1. [...] Hip Hop, Habeas & Building a Movement « Peace Action Blog Hip Hop, Habeas & Building a Movement [...]

  2. Vincent says:

    Point well taken. As strange as it may seem, I am so offended by the way most Black Americans still carry themselves in such a manner that almost forces the rest of the American population to blow the dust off of racial commentary. As one may easily guess, it’s all due to the radical change in Hip Hop music. I long for the return of conscious hip hop like it used to be; I don’t wear jewelry, I don’t degrade women and most important, I don’t go out to harm my own people. Being Black is one thing, but please stop the madness already. I want to be able to walk through my neighbourhood in peace. I should NEVER have to be afraid of my own people, EVER!

  3. Smitten Eagle says:

    I have heard lots of alligations of “torture” at Gitmo. What is going on there?

    It is my understanding that the International Committee of the Red Cross has been given access to the facility and is providing the watchdog function. Am I wrong?

    What is going on there?

  4. barbpa says:

    Vincent,
    I hope you’ll check this because I am afraid I did not articulate myself clearly. I believe it is the responsibility of those with institutionalized power (i.e. white people like myself) to take action to end oppression of ALL members of the human race. It is not the job of a person of color to remind me that I am being racist. A gay person should not have to tell me they have equal rights to persue love. It is my job to be conscious of how race plays out in our society and do my best to protect myself and my friends from abuses of our difference — becasue I am a person born into privledge I must work to give that privledge to all people. That includes understanding the intuitional racism that creates class divisions which breed violence and injustice.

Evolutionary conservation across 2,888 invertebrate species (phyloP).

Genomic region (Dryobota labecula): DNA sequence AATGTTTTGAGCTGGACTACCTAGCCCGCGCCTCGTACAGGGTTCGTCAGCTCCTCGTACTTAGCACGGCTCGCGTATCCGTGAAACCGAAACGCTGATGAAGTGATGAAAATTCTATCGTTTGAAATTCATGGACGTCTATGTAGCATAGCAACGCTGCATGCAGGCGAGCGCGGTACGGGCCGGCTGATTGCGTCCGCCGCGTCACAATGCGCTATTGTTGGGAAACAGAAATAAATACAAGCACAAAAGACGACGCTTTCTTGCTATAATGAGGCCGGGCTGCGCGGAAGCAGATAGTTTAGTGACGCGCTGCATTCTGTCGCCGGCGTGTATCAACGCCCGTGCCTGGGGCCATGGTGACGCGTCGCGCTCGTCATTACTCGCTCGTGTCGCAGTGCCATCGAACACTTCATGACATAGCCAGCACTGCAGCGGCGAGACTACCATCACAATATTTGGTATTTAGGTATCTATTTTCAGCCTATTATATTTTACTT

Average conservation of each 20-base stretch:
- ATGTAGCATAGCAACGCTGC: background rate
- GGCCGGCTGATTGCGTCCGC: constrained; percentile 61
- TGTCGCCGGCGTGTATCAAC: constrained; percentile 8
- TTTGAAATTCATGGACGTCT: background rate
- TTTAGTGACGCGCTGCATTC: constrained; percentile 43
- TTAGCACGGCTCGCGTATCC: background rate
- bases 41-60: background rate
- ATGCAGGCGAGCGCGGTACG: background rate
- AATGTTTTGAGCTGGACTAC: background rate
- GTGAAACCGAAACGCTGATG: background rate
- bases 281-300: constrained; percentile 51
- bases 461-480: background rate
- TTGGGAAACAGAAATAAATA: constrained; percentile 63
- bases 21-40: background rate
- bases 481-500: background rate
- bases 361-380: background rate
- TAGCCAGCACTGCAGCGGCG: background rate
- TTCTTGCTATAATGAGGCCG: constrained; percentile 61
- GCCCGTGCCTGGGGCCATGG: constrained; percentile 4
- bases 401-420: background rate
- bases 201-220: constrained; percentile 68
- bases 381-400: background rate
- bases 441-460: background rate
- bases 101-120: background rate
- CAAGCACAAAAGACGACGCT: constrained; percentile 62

Barb

  5. Vincent says:

    I strongly feel that we should all be responsible for taking action to end oppression, not just a select few who have a little bit of power or a little more money. It’s as simple as taking five seconds of time to say hello to a stranger, or helping an elderly person across the street with their packages. Whatever the action may be, it’s a start. With regard to racial issues or sexual orientation, not to sound too crass, but we all bleed red and s#!+ brown. Simply put, we are all in this struggle together. You know the old saying, united we stand, divided we fall. Your being born into privilege should not make you feel any more compelled to do your part than the homeless person hawking for change on major thoroughfares. We should all share in the responsibility. With that said, it is my hope that all people can at long last put their differences aside and work together for the common good. So many freedom fighters have shed precious blood and gave their lives for that very cause, and now we take it all for granted. My girlfriend and I will be participating in a local demonstration this week to hopefully open the eyes of the people in our neighbourhood. While the majority of the population here is clearly pro-peace and all that, there is still a need to make everyone aware that the issues that are in front of us should be handled as one. Whether Black, White, straight, gay, Dem or Rep… We should all be in this together.

  6. barbpa says:

    I could not agree more. I simply have a keen sense of my own responsibility to be proactive in bringing us together; both as a peace activist and as a person. You didn’t leave any information about the protest y’all are organizing — PLEASE, post it. Information is our ammunition.

  7. Vincent says:

    Sorry. Unfortunately it was yesterday… We weren’t organising it though, just participating. I will pass your blog url along to the organiser as I am sure that he can definitely give you more information. I’d have to get the email address from my girlfriend, but I will be sure to do that by week’s end.